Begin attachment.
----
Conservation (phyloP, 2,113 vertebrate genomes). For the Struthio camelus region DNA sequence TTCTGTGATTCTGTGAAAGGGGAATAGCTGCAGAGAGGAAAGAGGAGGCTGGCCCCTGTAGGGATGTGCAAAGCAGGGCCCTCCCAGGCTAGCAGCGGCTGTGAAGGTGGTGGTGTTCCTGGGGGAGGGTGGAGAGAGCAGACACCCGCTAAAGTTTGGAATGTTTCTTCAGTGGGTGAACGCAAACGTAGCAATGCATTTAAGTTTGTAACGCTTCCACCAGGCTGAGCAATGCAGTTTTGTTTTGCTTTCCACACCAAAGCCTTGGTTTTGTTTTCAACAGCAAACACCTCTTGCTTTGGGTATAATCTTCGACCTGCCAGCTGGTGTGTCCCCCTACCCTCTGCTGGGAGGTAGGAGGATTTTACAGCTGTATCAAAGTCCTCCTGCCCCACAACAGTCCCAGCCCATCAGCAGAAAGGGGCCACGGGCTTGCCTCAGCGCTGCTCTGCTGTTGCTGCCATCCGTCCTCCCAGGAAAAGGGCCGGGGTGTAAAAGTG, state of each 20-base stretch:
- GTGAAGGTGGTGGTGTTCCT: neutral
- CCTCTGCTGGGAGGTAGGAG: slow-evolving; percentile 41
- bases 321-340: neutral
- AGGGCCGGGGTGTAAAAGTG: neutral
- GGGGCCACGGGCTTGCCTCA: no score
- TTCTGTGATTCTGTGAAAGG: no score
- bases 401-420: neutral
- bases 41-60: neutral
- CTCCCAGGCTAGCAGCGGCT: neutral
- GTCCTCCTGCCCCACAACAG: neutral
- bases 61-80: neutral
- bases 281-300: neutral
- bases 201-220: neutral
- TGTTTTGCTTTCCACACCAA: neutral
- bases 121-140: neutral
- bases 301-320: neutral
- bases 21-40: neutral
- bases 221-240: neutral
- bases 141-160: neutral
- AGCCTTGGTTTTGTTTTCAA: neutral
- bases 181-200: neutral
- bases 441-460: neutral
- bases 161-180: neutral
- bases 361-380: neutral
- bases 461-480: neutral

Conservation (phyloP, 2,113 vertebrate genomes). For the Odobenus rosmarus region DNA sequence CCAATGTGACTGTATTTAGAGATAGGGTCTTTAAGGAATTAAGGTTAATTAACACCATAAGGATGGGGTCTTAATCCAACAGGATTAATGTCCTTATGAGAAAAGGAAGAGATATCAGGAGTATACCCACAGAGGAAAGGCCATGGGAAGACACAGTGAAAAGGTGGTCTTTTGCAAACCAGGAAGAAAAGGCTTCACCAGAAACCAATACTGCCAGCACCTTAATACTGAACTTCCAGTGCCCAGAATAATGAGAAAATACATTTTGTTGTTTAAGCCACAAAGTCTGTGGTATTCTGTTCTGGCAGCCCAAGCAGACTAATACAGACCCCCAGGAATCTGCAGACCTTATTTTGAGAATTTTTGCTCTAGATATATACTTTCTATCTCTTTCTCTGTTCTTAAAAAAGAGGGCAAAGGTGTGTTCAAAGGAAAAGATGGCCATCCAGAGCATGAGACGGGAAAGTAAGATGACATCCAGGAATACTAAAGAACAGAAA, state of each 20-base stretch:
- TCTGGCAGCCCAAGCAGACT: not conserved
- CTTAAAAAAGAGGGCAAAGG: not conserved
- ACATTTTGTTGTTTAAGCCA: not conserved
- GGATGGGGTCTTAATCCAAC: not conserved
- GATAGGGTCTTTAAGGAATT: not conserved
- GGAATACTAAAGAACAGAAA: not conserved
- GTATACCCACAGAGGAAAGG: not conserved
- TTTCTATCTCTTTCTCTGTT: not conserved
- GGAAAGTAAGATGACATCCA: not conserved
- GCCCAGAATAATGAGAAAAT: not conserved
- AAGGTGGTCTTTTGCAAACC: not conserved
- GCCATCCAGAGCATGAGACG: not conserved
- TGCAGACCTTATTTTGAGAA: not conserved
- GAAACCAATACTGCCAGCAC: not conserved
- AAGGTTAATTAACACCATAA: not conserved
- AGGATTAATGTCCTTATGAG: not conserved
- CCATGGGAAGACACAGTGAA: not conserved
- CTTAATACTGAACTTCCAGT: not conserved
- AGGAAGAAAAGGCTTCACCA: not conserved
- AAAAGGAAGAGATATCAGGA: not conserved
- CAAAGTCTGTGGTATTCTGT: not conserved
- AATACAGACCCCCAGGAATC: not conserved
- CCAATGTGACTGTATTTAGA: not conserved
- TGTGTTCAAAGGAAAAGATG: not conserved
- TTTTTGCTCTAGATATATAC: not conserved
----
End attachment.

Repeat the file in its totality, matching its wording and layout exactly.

Conservation (phyloP, 2,113 vertebrate genomes). For the Struthio camelus region DNA sequence TTCTGTGATTCTGTGAAAGGGGAATAGCTGCAGAGAGGAAAGAGGAGGCTGGCCCCTGTAGGGATGTGCAAAGCAGGGCCCTCCCAGGCTAGCAGCGGCTGTGAAGGTGGTGGTGTTCCTGGGGGAGGGTGGAGAGAGCAGACACCCGCTAAAGTTTGGAATGTTTCTTCAGTGGGTGAACGCAAACGTAGCAATGCATTTAAGTTTGTAACGCTTCCACCAGGCTGAGCAATGCAGTTTTGTTTTGCTTTCCACACCAAAGCCTTGGTTTTGTTTTCAACAGCAAACACCTCTTGCTTTGGGTATAATCTTCGACCTGCCAGCTGGTGTGTCCCCCTACCCTCTGCTGGGAGGTAGGAGGATTTTACAGCTGTATCAAAGTCCTCCTGCCCCACAACAGTCCCAGCCCATCAGCAGAAAGGGGCCACGGGCTTGCCTCAGCGCTGCTCTGCTGTTGCTGCCATCCGTCCTCCCAGGAAAAGGGCCGGGGTGTAAAAGTG, state of each 20-base stretch:
- GTGAAGGTGGTGGTGTTCCT: neutral
- CCTCTGCTGGGAGGTAGGAG: slow-evolving; percentile 41
- bases 321-340: neutral
- AGGGCCGGGGTGTAAAAGTG: neutral
- GGGGCCACGGGCTTGCCTCA: no score
- TTCTGTGATTCTGTGAAAGG: no score
- bases 401-420: neutral
- bases 41-60: neutral
- CTCCCAGGCTAGCAGCGGCT: neutral
- GTCCTCCTGCCCCACAACAG: neutral
- bases 61-80: neutral
- bases 281-300: neutral
- bases 201-220: neutral
- TGTTTTGCTTTCCACACCAA: neutral
- bases 121-140: neutral
- bases 301-320: neutral
- bases 21-40: neutral
- bases 221-240: neutral
- bases 141-160: neutral
- AGCCTTGGTTTTGTTTTCAA: neutral
- bases 181-200: neutral
- bases 441-460: neutral
- bases 161-180: neutral
- bases 361-380: neutral
- bases 461-480: neutral

Conservation (phyloP, 2,113 vertebrate genomes). For the Odobenus rosmarus region DNA sequence CCAATGTGACTGTATTTAGAGATAGGGTCTTTAAGGAATTAAGGTTAATTAACACCATAAGGATGGGGTCTTAATCCAACAGGATTAATGTCCTTATGAGAAAAGGAAGAGATATCAGGAGTATACCCACAGAGGAAAGGCCATGGGAAGACACAGTGAAAAGGTGGTCTTTTGCAAACCAGGAAGAAAAGGCTTCACCAGAAACCAATACTGCCAGCACCTTAATACTGAACTTCCAGTGCCCAGAATAATGAGAAAATACATTTTGTTGTTTAAGCCACAAAGTCTGTGGTATTCTGTTCTGGCAGCCCAAGCAGACTAATACAGACCCCCAGGAATCTGCAGACCTTATTTTGAGAATTTTTGCTCTAGATATATACTTTCTATCTCTTTCTCTGTTCTTAAAAAAGAGGGCAAAGGTGTGTTCAAAGGAAAAGATGGCCATCCAGAGCATGAGACGGGAAAGTAAGATGACATCCAGGAATACTAAAGAACAGAAA, state of each 20-base stretch:
- TCTGGCAGCCCAAGCAGACT: not conserved
- CTTAAAAAAGAGGGCAAAGG: not conserved
- ACATTTTGTTGTTTAAGCCA: not conserved
- GGATGGGGTCTTAATCCAAC: not conserved
- GATAGGGTCTTTAAGGAATT: not conserved
- GGAATACTAAAGAACAGAAA: not conserved
- GTATACCCACAGAGGAAAGG: not conserved
- TTTCTATCTCTTTCTCTGTT: not conserved
- GGAAAGTAAGATGACATCCA: not conserved
- GCCCAGAATAATGAGAAAAT: not conserved
- AAGGTGGTCTTTTGCAAACC: not conserved
- GCCATCCAGAGCATGAGACG: not conserved
- TGCAGACCTTATTTTGAGAA: not conserved
- GAAACCAATACTGCCAGCAC: not conserved
- AAGGTTAATTAACACCATAA: not conserved
- AGGATTAATGTCCTTATGAG: not conserved
- CCATGGGAAGACACAGTGAA: not conserved
- CTTAATACTGAACTTCCAGT: not conserved
- AGGAAGAAAAGGCTTCACCA: not conserved
- AAAAGGAAGAGATATCAGGA: not conserved
- CAAAGTCTGTGGTATTCTGT: not conserved
- AATACAGACCCCCAGGAATC: not conserved
- CCAATGTGACTGTATTTAGA: not conserved
- TGTGTTCAAAGGAAAAGATG: not conserved
- TTTTTGCTCTAGATATATAC: not conserved